It’s time all organizations make what could be the most strategic decision in decades regarding organizational structure: Move the learning and talent development functions out from under the human resources umbrella and unleash them to become a standalone strategic function, something I call the TLC function — talent, learning and culture. Why is such a move so important?
Modern HR departments have two imperatives that are increasingly divergent. One involves focusing on the delivery of core, mostly tactical administrative responsibilities, such as managing payroll and benefits and compliance; the other involves a focus on talent strategy, culture and learning. I might alienate some HR colleagues for saying this, but it’s been my experience that the strengths of most chief human resource officers squarely fall into one camp or the other. It’s the rare CHRO who can elegantly, agilely straddle both with strength, which means one of the imperatives inevitably loses out, and most often I find it’s the far more strategic one.
The organizations at greatest risk are those operating in sectors experiencing increasing digital disruption, whose HR departments are led by tactical, administrative CHROs who struggle to provide the kind of vision and strategy that a talent and learning function demands. Even when the CHRO hires a capable chief learning officer to lead the learning and talent development function, it still remains buried within HR, forced to compete against other areas for budget, visibility and strategic direction.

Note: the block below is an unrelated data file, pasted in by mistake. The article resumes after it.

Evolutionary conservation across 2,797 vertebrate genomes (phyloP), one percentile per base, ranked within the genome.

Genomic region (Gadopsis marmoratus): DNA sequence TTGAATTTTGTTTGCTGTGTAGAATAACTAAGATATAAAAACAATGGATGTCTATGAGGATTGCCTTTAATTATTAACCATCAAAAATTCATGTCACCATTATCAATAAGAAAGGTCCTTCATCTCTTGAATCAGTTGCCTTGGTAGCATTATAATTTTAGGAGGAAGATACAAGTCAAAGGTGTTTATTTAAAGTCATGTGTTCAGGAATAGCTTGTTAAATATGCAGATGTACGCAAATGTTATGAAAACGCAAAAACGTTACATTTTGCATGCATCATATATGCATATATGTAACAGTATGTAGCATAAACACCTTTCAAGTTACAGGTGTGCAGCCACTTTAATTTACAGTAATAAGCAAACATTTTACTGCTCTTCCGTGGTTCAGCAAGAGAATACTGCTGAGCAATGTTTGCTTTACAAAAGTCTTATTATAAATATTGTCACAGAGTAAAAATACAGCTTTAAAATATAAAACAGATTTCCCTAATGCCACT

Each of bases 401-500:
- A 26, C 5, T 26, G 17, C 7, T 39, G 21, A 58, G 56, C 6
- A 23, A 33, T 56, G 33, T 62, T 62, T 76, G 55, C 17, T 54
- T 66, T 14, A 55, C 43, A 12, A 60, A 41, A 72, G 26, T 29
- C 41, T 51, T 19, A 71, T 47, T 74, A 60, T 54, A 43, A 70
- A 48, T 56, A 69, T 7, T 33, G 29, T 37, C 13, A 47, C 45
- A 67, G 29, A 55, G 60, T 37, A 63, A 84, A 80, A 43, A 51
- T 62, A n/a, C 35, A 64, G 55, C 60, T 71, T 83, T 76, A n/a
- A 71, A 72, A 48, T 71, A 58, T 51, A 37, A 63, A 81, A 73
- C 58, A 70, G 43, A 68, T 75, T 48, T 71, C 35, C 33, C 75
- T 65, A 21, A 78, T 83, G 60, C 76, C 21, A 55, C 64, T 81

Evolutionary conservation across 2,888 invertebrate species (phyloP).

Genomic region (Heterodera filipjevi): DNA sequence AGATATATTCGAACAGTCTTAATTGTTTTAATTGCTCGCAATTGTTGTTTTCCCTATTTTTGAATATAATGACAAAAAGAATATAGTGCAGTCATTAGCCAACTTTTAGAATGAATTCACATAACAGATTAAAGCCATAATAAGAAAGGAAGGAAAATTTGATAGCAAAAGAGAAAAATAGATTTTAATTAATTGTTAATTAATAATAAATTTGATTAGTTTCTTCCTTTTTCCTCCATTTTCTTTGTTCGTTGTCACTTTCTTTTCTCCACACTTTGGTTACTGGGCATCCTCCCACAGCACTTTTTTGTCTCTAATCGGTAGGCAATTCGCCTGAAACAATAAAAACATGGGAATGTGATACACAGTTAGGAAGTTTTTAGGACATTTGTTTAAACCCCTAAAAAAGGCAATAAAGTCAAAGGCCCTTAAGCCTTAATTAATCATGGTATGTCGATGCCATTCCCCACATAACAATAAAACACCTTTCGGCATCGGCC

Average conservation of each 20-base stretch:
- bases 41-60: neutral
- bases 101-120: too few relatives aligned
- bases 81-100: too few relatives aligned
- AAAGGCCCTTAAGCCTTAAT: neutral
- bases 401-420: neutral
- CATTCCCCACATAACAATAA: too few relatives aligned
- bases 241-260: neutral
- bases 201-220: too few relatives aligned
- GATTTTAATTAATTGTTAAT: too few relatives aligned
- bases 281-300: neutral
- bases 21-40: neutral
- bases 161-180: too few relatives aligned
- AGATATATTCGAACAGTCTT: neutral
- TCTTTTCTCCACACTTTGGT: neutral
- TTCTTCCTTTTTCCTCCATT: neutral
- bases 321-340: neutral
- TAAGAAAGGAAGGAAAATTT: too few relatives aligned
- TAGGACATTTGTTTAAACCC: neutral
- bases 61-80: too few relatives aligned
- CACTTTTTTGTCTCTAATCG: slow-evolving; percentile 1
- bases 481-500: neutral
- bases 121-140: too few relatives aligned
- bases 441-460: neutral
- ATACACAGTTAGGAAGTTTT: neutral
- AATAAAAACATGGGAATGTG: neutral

For an organization to win in the digital economy, it is critical to establish a robust learning culture, an adaptive and aggressive learning strategy and a high-powered talent strategy that collectively allow the organization to thrive and adapt in unprecedented ways. The TLC function must be led by a chief TLC officer capable of forging deliberate and highly strategic relationships with the key business stakeholders most responsible for driving the digital strategy. The critical relationship is with the technology function, in particular the CTO, in order to drive technology elements of the learning strategy, which will become increasingly important over the next decade as more companies mature into truly digital organizations.
Learning lies at the root of competitive advantage, fueling innovation, adaptivity and retention of the most skilled and capable talent. In fact, the continuous ability for an organization and its workers to learn and upskill may be the only durable source of competitive advantage an organization can possess. Yet in many, probably most, organizations, the learning function still lies buried within the broader HR function, without the visibility, autonomy and strategic importance it requires to do its job at the highest level. L&D spend is fragmented across departmental budgets, which makes it more challenging for an organization to understand the holistic learning strategy, overall spending and impact.
There was a time when IT was similarly a “sub-function” within finance and operations. It eventually had to become its own function with all the associated benefits of being an independent entity in order to flourish and unleash the strategic opportunities made possible by the computer age. In the digital age, the learning and talent function needs to be elevated so that it can assume its proper place on the organizational chart, with a direct line to the C-suite, and provide the TLC every organization needs to remain competitive.